The environmental management practiced by traditional societies has already been presented as a model of sustainability and an example of economic flexibility. However, little is said of its meaning for that own population, to whom it certainly exceeds its economic importance. Land is constantly transformed by human action, through selective cuttings, extraction of weeds, fertilization and planting. In this paper I will present two different examples from Brazil, one focusing on a ribeirinho...

  • Pre-Columbian monumentalism and social structuration: geospatial modelling of relative accessibility as a proxy for emergent territoriality among the southern proto-Jê (2015)
    DOCUMENT Citation Only Phil Riris.

    How did southern proto-Jê mound and enclosure complexes (MECs) in the eastern La Plata basin structure their social landscapes? MECs possess a broad geographical distribution from the banks of the Rio Paraná to the Atlantic mountains of southern Brazil, as well as a variety of configurations, relative densities, and sizes. Discussions of their functions have emphasized their implications for the perception of social inclusion/exclusion among the groups that constructed them. Archaeological...

  • Scales and visibility of human-environment interactions in western Amazonia: the case of the geoglyph builders (2015)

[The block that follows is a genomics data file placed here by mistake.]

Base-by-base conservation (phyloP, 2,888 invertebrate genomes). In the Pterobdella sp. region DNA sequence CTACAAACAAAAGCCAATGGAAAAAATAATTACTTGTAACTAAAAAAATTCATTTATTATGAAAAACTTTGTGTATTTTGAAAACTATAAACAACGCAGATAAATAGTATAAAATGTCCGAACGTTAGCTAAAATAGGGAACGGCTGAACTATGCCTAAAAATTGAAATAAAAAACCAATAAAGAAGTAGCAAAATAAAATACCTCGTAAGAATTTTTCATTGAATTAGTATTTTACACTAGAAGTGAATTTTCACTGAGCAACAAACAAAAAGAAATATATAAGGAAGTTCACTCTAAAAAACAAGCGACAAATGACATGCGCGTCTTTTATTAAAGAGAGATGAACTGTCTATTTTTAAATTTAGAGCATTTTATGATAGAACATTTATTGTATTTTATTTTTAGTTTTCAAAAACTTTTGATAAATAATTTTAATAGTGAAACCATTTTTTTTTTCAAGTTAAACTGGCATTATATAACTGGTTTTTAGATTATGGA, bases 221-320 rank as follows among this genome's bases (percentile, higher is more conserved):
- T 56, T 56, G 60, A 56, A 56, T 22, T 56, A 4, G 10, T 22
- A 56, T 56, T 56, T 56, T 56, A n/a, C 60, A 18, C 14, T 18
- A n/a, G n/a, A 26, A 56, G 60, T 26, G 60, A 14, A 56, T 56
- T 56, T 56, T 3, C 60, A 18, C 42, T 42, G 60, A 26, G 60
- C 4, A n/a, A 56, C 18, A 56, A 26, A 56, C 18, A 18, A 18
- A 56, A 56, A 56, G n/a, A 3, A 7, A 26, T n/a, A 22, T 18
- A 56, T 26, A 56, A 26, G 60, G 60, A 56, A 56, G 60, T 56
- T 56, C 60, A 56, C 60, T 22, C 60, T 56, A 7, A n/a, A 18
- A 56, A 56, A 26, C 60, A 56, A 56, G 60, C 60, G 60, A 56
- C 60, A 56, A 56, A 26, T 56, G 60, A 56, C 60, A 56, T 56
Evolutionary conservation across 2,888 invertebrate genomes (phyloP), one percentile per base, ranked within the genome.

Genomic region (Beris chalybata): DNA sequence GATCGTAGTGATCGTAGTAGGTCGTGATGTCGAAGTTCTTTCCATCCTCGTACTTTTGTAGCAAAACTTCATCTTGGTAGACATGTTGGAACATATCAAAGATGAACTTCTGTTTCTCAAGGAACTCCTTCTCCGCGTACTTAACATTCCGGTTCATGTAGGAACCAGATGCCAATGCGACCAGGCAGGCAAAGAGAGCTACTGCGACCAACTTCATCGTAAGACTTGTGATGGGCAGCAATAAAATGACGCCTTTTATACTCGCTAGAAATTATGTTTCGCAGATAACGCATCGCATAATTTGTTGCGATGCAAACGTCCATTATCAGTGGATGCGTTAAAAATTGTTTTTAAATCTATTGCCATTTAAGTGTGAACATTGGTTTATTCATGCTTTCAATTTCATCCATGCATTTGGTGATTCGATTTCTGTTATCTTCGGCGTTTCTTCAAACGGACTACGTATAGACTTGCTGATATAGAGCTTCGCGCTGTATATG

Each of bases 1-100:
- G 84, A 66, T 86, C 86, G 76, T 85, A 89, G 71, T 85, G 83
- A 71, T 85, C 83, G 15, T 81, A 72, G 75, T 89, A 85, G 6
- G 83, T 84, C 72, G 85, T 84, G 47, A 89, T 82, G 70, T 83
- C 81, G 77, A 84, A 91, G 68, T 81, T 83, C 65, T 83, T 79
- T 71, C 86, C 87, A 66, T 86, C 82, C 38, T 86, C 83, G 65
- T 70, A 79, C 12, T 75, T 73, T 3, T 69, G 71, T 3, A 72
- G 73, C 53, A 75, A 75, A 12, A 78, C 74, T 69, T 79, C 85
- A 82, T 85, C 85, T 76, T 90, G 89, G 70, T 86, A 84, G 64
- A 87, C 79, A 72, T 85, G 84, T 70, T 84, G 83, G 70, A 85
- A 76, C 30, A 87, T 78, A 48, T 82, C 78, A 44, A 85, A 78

DOCUMENT Citation Only Jennifer Watling. José Iriarte. Francis Mayle. Denise Schaan. Alceu Ranzi.

    A debate that has received much attention in recent years is the nature and scale of pre-Columbian impact in the Amazon lowlands. While the notion that Amazonia is a "pristine wilderness" has long been rejected, several papers have proposed that human impact in western regions was more sporadic and on a smaller scale than impacts in central and eastern regions, and that western Amazonia supported sparse pre-Columbian populations. The discovery of over 400 geometrically-patterned earthworks in...

  • Technology, subsistence and territoriality: changing patterns in the middle to late Holocene on the Central Brazilian plateau (2015)
    DOCUMENT Citation Only Lucas Bueno. Myrtle Shock.

    During the middle to late Holocene a series of archaeological sites in central-north Minas Gerais state, located in the southwest of the Central Brazilian Plateau, show a context marked by the presence of an expedient lithic technology, no pottery, human burials and structures made of botanical remains. These structures contained domesticated plants, such as maize, manioc, cotton, bottle gourd, squash, peanut and native plants, such as palm nuts, passion fruit, jatobá, umbu and pequi. In this...

  • Tha Archaeology of Lower Canoas River Valley (2015)
    DOCUMENT Citation Only Marco Nadal de Masi.

    The results of an archaeological project in the Lower valley of Canoas River in the Highlands of southern Brazil show a cultural sistema of proto-ge grups formed by residencial bases, camp sites, cultivation fields, storage pits, hunting camps, cerimonial centers and burial mounds. Burial mounds show evidences of social hierarchy and the storage pits show variability in their size indicating diferente functions for those pite. Polen from few pite shows how the environment evolve near by the...